Social Security Q&A: Should We Wait to Claim Benefits?

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Welcome to “Social Security Q&A.” You ask a Social Security question, our guest expert provides the answer.

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This week’s question comes from Clare:

My husband, Mike, is 62 years old and I am 61 years old. Neither one of us has a “retirement” (pension) from our jobs. We both work and have minimal savings. What age would you suggest we take our Social Security? Would it be best for Mike and I to work until we can claim the full amount at age 66?

The pros of waiting to claim Social Security benefits

If you and Mike are in good health and you have enough income now to wait and claim Social Security benefits later, this is usually a good idea. Social Security benefits increase for each month you delay after 62, and this can make a big difference in your retirement.

The full retirement age (FRA) increases by two months for each birth year between 1954 and 1960. For people born in or before 1954, the FRA is 66. For people born in 1960 or after, the FRA is 67. For both you and Mike, you will have to wait a few more months to reach FRA than people who are older than you.

The really significant factor here is not so much that your FRA is somewhat later, but that your benefits will be somewhat lower than for older people, no matter when you claim.

For example, suppose you both claim at 62. Since Mike is a year older than you, he will get 73.3 percent of his full benefit. But because you were born a year later, you will get 72.5 percent of yours if you claim at 62.

None of this is surprising once you realize that increasing the FRA was designed to help save money for the Social Security retirement system, and politically it was more acceptable because people are living longer.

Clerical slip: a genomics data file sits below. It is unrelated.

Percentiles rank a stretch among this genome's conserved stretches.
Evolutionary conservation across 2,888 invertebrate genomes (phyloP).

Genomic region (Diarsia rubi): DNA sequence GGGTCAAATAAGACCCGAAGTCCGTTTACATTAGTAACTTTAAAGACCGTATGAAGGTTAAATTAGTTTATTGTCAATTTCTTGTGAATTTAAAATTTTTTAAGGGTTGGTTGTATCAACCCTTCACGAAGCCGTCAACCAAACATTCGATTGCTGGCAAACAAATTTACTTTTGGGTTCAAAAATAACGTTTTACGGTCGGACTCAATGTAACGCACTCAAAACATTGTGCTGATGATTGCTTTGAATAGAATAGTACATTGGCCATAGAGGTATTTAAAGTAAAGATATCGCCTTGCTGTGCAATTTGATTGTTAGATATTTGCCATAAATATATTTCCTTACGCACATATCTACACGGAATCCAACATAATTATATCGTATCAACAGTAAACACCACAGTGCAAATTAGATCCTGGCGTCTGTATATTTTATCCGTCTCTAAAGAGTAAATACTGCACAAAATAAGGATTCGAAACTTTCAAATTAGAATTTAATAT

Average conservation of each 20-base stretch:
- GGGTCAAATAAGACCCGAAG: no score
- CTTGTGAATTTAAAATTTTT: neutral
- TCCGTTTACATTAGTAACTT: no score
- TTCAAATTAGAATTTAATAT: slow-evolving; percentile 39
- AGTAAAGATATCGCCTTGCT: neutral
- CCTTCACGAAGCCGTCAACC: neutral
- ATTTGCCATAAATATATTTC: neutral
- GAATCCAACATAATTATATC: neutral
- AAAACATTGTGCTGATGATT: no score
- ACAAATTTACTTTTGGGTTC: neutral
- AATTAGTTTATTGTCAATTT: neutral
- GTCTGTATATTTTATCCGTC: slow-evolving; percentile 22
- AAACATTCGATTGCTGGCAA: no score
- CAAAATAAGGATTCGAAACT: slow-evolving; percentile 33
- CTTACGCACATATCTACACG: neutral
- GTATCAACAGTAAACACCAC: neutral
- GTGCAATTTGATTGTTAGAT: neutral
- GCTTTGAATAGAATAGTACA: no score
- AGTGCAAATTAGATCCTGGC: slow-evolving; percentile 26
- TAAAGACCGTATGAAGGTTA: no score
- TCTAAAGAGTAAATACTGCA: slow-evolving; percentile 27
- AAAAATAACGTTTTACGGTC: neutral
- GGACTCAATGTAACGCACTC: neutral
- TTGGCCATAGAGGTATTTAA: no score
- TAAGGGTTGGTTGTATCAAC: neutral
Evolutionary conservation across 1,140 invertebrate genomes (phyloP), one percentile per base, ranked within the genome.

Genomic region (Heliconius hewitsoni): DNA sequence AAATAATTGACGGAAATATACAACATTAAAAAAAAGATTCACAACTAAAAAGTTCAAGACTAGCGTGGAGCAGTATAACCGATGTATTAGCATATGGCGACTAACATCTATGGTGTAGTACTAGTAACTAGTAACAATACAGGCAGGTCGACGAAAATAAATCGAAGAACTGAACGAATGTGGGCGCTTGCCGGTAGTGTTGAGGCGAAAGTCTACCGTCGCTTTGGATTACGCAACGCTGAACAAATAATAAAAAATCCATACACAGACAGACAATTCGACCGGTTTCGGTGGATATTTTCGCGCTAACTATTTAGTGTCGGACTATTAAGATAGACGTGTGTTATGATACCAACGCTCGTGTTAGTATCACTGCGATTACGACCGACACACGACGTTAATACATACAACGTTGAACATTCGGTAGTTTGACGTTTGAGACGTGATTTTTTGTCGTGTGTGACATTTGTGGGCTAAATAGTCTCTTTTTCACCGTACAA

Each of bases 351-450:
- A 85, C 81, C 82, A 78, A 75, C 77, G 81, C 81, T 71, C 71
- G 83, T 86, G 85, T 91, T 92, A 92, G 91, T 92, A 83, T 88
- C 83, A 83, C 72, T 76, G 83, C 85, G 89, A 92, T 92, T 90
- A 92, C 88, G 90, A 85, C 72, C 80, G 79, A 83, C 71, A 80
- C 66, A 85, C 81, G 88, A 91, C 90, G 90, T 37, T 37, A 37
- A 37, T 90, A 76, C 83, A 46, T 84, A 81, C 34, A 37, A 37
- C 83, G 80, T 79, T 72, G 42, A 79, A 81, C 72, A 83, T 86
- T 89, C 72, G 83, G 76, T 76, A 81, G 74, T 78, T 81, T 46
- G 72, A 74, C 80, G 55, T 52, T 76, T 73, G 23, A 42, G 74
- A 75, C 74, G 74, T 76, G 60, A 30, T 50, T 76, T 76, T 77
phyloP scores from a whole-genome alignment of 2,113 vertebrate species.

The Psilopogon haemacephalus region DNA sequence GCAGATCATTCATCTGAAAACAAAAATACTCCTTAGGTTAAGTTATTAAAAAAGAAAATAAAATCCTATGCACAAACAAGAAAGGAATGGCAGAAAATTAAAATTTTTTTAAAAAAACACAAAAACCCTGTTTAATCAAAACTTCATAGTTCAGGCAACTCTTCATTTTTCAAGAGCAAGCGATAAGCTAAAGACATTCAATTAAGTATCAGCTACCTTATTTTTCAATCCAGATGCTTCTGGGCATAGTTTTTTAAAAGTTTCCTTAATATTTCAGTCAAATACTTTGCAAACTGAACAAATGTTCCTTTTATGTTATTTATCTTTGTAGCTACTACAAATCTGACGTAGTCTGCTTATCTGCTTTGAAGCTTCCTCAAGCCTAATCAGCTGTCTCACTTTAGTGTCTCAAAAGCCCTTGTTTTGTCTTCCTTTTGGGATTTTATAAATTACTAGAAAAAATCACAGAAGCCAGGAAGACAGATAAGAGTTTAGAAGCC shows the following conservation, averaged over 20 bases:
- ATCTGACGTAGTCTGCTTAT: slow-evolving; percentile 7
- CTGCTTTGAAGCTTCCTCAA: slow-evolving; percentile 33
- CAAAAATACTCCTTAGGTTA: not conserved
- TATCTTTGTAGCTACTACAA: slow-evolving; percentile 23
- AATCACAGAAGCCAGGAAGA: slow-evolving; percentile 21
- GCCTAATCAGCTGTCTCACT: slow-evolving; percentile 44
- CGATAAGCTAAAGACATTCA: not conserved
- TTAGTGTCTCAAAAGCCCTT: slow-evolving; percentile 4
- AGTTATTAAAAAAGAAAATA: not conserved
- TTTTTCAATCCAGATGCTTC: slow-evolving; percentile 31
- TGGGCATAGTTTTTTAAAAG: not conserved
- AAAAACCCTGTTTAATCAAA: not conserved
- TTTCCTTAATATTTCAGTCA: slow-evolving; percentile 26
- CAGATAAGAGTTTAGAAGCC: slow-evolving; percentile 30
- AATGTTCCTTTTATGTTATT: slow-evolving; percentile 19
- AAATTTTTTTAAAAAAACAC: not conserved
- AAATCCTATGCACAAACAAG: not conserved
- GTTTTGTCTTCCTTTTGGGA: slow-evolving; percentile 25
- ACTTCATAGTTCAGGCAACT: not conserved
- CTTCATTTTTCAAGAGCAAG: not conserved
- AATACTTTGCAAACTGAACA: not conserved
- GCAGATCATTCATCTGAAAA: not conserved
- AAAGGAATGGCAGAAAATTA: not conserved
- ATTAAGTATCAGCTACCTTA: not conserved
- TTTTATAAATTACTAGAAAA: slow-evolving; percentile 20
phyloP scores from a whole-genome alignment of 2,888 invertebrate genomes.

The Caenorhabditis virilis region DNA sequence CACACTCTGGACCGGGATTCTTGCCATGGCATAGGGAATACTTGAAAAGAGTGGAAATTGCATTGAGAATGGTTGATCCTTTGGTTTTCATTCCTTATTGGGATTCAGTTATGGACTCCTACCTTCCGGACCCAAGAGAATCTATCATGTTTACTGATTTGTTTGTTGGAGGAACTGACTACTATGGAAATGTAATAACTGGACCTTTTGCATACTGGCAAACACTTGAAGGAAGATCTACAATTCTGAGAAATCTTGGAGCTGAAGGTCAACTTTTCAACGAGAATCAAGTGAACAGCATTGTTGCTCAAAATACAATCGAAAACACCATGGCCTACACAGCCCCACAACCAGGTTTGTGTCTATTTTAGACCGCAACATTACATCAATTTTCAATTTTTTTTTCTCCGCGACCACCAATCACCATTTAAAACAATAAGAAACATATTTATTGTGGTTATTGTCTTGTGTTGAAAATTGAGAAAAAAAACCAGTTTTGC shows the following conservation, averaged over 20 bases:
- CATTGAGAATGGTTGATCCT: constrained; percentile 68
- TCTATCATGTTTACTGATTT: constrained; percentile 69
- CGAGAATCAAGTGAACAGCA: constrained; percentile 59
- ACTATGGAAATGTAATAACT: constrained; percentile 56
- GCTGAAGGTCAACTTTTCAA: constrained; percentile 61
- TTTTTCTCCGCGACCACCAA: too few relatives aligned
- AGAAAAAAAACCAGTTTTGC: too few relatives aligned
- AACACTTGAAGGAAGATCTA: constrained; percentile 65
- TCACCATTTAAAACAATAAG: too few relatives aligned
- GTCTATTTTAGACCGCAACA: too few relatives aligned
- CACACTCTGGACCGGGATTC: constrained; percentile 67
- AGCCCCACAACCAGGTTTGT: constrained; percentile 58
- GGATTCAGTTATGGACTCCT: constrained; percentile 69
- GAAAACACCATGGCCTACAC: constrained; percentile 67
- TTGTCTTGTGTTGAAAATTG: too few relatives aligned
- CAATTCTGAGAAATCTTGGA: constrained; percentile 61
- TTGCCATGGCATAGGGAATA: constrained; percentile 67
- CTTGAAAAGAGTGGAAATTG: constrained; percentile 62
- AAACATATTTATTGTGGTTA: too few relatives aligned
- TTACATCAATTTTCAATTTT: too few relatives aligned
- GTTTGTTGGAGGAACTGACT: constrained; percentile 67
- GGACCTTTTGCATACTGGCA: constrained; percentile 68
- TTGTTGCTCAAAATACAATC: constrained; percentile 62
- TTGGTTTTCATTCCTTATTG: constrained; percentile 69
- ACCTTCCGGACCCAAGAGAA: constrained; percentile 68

The trade-off of waiting

Still there are major benefits from delayed claiming, and FRA is not a special age unless there is a benefit to claiming spousal benefits. If Mike waits until FRA to claim his benefits, his benefits will be 36 percent higher than if he claimed at 62.

But Social Security benefits increase for each month you delay until you reach 70. Thus, if he waits until 70 to claim, his benefits will be 76 percent higher than at 62.

There is a trade-off here, of course: You will get higher benefits if you wait, but you do not get benefits until you claim. Since benefits stop when you die, the trade-off between claiming early and claiming later depends on how long you expect to live. For people who have a normal life expectancy, delayed claiming is usually beneficial.

One important point to consider when deciding when to claim is that the surviving spouse gets the higher of the two benefits. Thus, when considering when to claim, the higher-earning spouse should consider not only their own life expectancy, but also the fact that their spouse might outlive them. The longer this higher-earning spouse delays claiming, the higher the benefit the surviving spouse will receive.

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The questions we’re likeliest to answer are those that will interest other readers. So, it’s better not to ask for super-specific advice that applies only to you.

About me

I hold a doctorate in economics from the University of Pennsylvania and taught economics at the University of Delaware for many years. I now do the same at Gallaudet University.

In 2009, I co-founded SocialSecurityChoices.com, an internet company that provides advice on Social Security claiming decisions. You can learn more about that by clicking here.

Got any words of wisdom you can offer on today’s question? Share your knowledge and experiences on our Facebook page. And if you find this information useful, please share it!

Disclaimer: We strive to provide accurate information with regard to the subject matter covered. It is offered with the understanding that we are not offering legal, accounting, investment or other professional advice or services, and that the SSA alone makes all final determinations on your eligibility for benefits and the benefit amounts. Our advice on claiming strategies does not comprise a comprehensive financial plan. You should consult with your financial adviser regarding your individual situation.

Disclosure: The information you read here is always objective. However, we sometimes receive compensation when you click links within our stories.

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